outside the prostate is more deadly, which makes it even
more crucial to have a tool that detects it early,"
An optimized version of the assay, evaluated in a
separate set of 55 patients, supported the earlier
findings. Finally, the EPCA-2 test identified 78 percent of
the men with prostate cancer in the group with PSA levels
below the accepted cutoff level of 2.5 nanograms per
milliliter. According to their PSA levels, these were all
"healthy men," but EPCA-2 was able to show that they had
EPCA-2 is the second prostate-cancer marker identified
by Getzenberg and his team that has outperformed PSA. Last
year, they discovered an unrelated tissue-based test,
EPCA-1, that also proved effective at identifying prostate
cancer. The only commonality between these markers is that
they were discovered using the same approach. Getzenberg
says the efficacy of EPCA-1 as a test of biopsy samples is
currently being evaluated.
Prostate cancer is the most common type of cancer
found in American men. The American Cancer Society
estimates that there will be approximately 218,890 new
cases of prostate cancer in the United States in 2007, and
27,050 men will die of this disease.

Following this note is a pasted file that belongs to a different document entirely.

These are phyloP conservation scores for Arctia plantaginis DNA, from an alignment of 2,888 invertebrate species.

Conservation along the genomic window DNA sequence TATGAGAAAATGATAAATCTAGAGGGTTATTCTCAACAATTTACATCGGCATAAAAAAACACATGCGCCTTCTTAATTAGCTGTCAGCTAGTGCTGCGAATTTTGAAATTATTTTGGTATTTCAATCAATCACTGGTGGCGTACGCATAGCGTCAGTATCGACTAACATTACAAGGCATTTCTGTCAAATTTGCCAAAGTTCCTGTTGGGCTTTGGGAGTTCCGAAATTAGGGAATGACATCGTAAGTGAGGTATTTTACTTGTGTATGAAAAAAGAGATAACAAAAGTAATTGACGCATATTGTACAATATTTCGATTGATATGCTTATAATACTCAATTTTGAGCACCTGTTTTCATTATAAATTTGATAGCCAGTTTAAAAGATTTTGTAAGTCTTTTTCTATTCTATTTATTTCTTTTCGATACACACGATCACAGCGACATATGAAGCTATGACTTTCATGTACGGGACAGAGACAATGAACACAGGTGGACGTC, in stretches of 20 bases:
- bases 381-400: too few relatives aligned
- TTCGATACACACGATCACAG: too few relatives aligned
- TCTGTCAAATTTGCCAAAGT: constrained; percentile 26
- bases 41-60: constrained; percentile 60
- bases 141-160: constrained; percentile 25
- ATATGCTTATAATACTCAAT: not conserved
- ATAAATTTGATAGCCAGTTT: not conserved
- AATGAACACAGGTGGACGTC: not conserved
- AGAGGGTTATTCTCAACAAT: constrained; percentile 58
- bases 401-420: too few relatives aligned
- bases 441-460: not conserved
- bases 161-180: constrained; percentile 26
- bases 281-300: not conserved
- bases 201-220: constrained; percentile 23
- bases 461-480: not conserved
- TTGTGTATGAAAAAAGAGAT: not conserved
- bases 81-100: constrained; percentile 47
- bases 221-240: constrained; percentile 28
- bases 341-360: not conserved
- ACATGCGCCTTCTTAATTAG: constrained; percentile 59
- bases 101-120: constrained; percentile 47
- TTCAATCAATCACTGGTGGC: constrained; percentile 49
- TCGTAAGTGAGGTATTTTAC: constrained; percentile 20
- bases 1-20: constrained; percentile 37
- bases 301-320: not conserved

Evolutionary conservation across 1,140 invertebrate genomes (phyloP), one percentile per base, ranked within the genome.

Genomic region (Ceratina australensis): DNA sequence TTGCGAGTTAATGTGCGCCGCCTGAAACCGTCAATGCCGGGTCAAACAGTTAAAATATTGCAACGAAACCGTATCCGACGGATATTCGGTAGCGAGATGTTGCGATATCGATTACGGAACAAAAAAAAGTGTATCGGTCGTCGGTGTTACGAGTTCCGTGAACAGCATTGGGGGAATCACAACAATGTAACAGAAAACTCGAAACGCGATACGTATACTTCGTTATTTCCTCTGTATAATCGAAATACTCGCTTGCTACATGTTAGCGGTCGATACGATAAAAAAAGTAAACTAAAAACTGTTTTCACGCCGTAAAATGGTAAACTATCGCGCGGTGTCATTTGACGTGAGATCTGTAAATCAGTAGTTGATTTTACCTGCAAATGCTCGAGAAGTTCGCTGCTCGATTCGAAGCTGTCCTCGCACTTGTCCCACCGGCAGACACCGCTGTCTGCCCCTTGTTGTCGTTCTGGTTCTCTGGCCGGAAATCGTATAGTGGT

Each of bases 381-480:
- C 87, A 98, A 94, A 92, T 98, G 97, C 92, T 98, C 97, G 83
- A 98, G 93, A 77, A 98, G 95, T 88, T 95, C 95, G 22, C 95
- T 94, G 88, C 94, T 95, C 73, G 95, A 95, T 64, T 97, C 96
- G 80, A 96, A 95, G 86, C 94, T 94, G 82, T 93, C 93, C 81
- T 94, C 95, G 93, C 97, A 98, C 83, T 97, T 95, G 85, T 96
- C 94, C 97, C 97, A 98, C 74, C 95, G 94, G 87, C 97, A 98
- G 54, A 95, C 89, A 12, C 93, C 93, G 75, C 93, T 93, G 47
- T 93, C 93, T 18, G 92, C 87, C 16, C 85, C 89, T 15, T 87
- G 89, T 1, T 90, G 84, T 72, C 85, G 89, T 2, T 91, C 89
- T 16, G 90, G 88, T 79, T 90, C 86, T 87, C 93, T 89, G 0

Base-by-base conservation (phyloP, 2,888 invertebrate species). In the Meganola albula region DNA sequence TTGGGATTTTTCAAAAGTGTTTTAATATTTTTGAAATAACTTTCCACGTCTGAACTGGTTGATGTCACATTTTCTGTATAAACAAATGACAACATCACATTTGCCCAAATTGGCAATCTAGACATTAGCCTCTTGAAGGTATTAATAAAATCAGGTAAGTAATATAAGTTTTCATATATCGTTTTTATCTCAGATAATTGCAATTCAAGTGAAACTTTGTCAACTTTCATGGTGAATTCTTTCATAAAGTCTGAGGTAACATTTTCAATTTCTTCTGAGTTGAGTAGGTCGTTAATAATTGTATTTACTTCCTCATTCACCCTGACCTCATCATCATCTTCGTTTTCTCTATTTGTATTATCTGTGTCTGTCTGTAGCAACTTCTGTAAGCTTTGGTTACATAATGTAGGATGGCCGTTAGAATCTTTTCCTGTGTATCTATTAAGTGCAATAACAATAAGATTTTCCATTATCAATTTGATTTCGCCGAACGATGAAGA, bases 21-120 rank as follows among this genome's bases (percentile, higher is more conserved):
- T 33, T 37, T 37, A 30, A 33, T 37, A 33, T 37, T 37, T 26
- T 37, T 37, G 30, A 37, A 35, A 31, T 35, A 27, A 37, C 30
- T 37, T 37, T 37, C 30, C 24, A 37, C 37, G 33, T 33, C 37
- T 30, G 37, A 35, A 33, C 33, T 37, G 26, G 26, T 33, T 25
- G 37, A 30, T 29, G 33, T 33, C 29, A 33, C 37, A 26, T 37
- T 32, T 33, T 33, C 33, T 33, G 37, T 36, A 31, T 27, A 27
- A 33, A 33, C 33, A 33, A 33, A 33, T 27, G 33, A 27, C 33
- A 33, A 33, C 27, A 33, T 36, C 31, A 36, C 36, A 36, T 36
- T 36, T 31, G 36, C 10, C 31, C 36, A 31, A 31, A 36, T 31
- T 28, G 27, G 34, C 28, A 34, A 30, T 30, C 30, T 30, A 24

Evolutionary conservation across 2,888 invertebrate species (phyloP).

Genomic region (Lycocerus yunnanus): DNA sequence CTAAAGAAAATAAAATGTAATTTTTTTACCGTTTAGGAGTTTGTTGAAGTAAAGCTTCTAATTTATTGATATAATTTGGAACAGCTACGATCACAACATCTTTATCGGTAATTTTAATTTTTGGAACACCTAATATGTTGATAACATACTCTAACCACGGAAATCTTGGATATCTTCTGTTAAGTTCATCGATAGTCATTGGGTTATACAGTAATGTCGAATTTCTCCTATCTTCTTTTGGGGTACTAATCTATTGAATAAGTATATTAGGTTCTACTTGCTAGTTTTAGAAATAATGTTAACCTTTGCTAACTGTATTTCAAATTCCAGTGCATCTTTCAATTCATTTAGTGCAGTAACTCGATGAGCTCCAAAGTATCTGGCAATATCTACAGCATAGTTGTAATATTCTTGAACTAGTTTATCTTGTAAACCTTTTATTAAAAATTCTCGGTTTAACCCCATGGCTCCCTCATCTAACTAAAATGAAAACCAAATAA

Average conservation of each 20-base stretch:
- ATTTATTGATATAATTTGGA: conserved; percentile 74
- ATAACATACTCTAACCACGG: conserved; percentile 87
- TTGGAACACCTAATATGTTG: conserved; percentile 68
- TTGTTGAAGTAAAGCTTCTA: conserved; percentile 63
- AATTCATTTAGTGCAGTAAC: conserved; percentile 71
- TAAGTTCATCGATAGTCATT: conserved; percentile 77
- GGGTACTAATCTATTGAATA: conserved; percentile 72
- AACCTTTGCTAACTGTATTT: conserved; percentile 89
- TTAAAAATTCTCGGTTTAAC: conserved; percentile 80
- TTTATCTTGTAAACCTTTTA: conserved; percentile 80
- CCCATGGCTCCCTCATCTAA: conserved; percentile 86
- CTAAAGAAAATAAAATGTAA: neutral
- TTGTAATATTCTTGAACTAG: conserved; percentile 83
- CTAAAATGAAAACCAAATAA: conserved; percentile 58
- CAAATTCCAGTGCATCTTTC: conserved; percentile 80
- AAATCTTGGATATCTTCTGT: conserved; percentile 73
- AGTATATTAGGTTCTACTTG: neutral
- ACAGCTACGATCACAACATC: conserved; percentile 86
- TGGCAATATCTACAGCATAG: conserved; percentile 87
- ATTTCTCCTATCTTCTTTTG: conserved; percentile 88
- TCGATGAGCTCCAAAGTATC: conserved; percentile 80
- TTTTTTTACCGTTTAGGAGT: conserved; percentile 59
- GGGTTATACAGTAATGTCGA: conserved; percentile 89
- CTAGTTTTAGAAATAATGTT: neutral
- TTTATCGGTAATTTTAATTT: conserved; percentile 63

Getzenberg says larger clinical trials for EPCA-2 are
planned that could make this test available to the public
in approximately 18 months.
Funding for the study was provided by the National
Cancer Institute of the National Institutes of Health and
by Onconome.Under a licensing agreement between Onconome
and the University of Pittsburgh, Getzenberg is entitled to
a share of royalty received by the university on sales of
products described in this manuscript. Getzenberg also is a
paid consultant to Onconome, which has a licensing
agreement with Johns Hopkins covering EPCA-2 and related
technologies. The terms of this arrangement are being
managed by The Johns Hopkins University in accordance with
its conflict-of-interest policies.
Other researchers from the Brady Urology Institute at
Johns Hopkins who contributed to this study are Eddy S.
Leman, Department of Urology chairman Alan W. Partin,
Daniel W. Chan, Bruce J. Trock, Lori J. Sokoll, Leslie
Mangold and Grant W. Cannon.